Story and Photos By Bob Nesoff
People collect all kinds of crazy things. Some, almost like a fetish, collect needles, other collect sea shells. But their only purpose is to satisfy something within themselves. How about a collection of more than one million (that’s 1,000,000), a one with six zeroes following it, tags from tea bags?
But to what end? Is it fulfilling some empty need in a life?
Actually, this collection had a very serious educational purpose. Roseanne Ponchick, an elementary school teacher from the Northeast moved to California and taught there for two years; then back to teach in a school closer to her home for nearly five decades.
Her method of teaching was to be able to bring her young students into the subject and when one raised the question of what was a million, she had her work cut out for her.
A million what? How do you show students a million of anything? Toothpicks? Bottle tops? Dollars would have been great. But the question persisted and she finally came up with a solution. It needed to be something that could graphically illustrate the number. But it had to be small enough so that it didn’t overwhelm.
Well, that is, anything but her house, which today is a veritable museum of tea. A friend was invited in to see her “Museum.” It was a house that could easily have been a museum. Her collection of tea tags today reaches more than two million. But it didn’t stop there. Ponchick collects anything that could be connected to tea.
Ultimately, she was nicknamed “The Tea Lady,” a sobriquet she wears with pride. Collecting the tea tags was not a one-person job. Ponchick extended the learning process by involving her students, their parents, extended family and anyone who didn’t get out of the way fast enough.
The collection not only grew, but it began to take over her home on a quiet residential street. There she is know fondly as “The Tea Lady.” In the entrance to her home is a portrait made out of…you guessed it, tea tags. There is barely a flat space that does not have tea pots, boxes of tea and virtually anything relating to the little leaves that started a tradition in China and Japan. But with it all, her home is clean and neat. Nothing is piled up and everything sits neatly in place. There is even room to sit if you’d like. The living room, the kitchen, even the bathroom have items somehow connected to tea.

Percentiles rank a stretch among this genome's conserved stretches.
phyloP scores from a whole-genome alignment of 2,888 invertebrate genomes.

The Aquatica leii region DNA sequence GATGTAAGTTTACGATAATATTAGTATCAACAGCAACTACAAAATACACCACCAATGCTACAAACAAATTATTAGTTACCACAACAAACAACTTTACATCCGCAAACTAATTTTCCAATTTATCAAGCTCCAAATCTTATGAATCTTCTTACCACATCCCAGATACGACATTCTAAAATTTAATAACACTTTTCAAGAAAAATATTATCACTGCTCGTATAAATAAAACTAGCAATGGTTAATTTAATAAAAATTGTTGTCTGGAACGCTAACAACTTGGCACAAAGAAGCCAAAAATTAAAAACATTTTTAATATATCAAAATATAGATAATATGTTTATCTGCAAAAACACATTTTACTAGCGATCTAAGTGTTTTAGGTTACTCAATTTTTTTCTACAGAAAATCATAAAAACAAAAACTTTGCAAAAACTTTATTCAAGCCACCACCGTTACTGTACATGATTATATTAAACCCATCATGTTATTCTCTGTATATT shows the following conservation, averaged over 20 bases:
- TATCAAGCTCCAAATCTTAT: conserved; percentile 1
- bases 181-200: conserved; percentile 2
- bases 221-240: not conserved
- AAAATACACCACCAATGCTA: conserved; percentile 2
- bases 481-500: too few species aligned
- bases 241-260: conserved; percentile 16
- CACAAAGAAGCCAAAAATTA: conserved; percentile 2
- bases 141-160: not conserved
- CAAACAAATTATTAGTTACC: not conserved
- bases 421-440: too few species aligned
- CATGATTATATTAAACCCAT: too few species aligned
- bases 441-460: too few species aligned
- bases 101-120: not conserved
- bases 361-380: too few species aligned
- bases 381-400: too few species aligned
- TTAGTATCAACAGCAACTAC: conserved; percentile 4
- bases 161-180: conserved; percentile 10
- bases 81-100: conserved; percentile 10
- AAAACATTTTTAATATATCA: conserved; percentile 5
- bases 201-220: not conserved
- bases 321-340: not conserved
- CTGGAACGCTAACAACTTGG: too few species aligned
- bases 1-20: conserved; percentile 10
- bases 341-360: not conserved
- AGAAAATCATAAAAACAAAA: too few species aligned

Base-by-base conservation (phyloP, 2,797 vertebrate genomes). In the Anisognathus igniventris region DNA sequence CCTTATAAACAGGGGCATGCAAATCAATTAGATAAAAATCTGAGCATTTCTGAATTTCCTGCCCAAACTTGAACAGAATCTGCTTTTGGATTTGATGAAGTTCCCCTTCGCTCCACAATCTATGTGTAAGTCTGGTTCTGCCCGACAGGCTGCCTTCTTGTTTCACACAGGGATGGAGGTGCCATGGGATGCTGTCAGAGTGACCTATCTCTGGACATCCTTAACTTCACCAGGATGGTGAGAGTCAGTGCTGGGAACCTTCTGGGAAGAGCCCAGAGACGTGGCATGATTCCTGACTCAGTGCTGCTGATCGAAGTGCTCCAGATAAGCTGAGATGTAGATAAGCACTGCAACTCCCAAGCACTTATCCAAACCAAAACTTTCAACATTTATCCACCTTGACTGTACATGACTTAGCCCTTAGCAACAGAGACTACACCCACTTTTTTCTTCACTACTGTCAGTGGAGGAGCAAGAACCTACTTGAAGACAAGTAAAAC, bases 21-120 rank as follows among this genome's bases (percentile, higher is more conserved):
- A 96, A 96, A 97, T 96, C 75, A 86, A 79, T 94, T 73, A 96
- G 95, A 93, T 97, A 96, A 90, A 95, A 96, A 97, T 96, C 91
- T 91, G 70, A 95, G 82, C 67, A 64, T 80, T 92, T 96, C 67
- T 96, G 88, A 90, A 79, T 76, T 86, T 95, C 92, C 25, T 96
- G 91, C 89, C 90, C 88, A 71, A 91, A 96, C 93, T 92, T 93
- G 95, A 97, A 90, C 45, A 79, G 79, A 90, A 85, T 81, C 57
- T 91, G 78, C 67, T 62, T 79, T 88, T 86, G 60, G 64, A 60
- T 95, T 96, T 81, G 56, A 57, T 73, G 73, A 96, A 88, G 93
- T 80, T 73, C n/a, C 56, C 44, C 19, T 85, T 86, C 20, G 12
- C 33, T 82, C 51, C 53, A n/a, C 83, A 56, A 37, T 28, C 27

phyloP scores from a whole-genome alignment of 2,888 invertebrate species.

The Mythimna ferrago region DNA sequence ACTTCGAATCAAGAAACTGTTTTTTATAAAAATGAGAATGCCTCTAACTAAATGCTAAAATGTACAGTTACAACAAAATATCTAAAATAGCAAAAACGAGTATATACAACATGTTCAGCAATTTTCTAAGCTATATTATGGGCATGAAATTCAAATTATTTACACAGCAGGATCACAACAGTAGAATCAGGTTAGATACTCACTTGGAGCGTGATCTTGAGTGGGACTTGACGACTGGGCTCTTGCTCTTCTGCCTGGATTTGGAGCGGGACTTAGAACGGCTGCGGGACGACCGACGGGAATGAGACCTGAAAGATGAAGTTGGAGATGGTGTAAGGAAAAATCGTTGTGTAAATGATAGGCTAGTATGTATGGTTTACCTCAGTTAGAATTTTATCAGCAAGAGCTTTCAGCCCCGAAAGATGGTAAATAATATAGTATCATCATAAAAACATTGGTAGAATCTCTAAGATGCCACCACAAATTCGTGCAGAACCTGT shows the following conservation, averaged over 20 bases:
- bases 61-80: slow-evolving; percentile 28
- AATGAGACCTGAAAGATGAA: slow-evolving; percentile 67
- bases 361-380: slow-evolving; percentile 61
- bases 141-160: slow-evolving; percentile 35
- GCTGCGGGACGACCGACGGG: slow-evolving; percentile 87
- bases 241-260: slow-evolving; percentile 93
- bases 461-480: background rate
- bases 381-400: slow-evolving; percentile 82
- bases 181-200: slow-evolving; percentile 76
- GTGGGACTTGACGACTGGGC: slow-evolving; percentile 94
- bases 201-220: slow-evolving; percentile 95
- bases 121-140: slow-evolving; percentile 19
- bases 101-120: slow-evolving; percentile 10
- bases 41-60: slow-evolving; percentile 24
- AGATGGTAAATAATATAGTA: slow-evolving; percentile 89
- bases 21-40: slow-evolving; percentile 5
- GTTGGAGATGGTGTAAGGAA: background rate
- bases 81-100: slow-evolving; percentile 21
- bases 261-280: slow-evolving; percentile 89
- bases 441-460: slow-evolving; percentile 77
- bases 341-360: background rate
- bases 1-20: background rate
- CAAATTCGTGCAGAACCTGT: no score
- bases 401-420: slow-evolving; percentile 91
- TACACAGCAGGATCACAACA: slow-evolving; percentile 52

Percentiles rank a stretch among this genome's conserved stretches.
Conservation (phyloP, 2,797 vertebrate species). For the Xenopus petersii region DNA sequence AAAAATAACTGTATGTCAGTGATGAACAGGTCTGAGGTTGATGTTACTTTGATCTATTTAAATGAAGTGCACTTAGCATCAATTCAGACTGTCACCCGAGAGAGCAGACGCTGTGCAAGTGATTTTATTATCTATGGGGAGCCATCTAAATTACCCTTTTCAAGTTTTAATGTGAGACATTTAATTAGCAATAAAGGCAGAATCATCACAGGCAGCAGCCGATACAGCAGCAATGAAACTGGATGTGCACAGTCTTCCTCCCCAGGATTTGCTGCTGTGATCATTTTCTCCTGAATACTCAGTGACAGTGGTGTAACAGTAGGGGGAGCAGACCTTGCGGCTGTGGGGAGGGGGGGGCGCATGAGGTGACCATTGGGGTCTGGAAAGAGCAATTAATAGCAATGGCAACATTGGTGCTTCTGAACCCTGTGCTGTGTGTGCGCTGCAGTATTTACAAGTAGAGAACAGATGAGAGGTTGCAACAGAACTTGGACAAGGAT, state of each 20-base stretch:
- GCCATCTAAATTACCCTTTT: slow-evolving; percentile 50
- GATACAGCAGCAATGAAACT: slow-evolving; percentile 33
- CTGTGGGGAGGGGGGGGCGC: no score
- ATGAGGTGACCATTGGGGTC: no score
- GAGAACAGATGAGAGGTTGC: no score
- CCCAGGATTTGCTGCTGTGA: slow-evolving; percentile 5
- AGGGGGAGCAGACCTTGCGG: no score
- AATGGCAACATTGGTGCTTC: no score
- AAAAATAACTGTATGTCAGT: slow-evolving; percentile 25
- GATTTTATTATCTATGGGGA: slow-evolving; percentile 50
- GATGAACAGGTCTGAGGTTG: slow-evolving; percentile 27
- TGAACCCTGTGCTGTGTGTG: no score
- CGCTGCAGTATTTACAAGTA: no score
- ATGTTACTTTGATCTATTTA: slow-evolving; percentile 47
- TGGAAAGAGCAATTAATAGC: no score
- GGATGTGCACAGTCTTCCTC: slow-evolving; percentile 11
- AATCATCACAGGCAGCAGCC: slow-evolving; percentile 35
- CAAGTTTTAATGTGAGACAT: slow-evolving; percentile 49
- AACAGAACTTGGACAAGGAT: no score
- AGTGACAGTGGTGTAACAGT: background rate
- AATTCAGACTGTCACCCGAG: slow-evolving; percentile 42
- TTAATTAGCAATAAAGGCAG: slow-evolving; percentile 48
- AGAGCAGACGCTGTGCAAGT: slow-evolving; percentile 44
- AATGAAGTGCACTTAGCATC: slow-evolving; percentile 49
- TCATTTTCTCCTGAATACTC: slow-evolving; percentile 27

While she invites a visitor upstairs to her bedroom, there is no hint of any impropriety. It’s just to show the visitor the extended collection of tea pots, tea boxes and tea.
Roseanne Susan Ponchick has been written up in a variety of publications and she has copies of every article. Most are packed very neatly in cartons stored in her basement. Imagine for a moment, the last scene in the first Indiana Jones movie where the Ark of the Covenant is being wheeled into a government warehouse. There are rows and rows of documents stored on shelves. Her basement is not like that, except maybe it is. Like the rest of the house it is neat, clean and a storehouse of magazines, newspapers clips and years-worth of articles about her collection stored in cartons, and what started it.
She has a very educated palate when it comes to tea tasting. Invited by a friend to an event in Manhattan by Japanese government officials and tea farmers, to hear about production and sample some of the product. Tea is a staple drink in both Japan and China. In the United States it probably ranks second to coffee. The Japanese at the event waxed almost poetically about the product. But much of it fell flat on Ponchick.
The variety of tea and the uses it was put to, did not measure up. But that could have been a cultural difference. Americans like either hot or cold tea. The Japanese product fell somewhere in between.
Over the years as her fame spread, she had an ever-increasing list of invites to speak before organizations on how she started and where she is today. She’s appeared in New York, New Jersey and even as far as Port Jervis to speak at the Drew United Methodist Church. The invite was extended by a woman, one of hundreds who continue to send tea items.
Among the letters she has received, one came from children whose parents had passed away.
“That one touched me deeply,” she said. “It came with a collection of tea tags on a big metal ring and had been collected by the children’s parents. When the father passed away, the collection was kept by his daughter. She sent it to me with a beautiful letter. Receiving something like that is like getting a piece of gold.”
Ponchick’s dream is to see the establishment of a tea museum. The class where this all began is long gone. Some have gone on to college or jobs, some are married with families, but no matter what, they’ll never forget what a million looks like.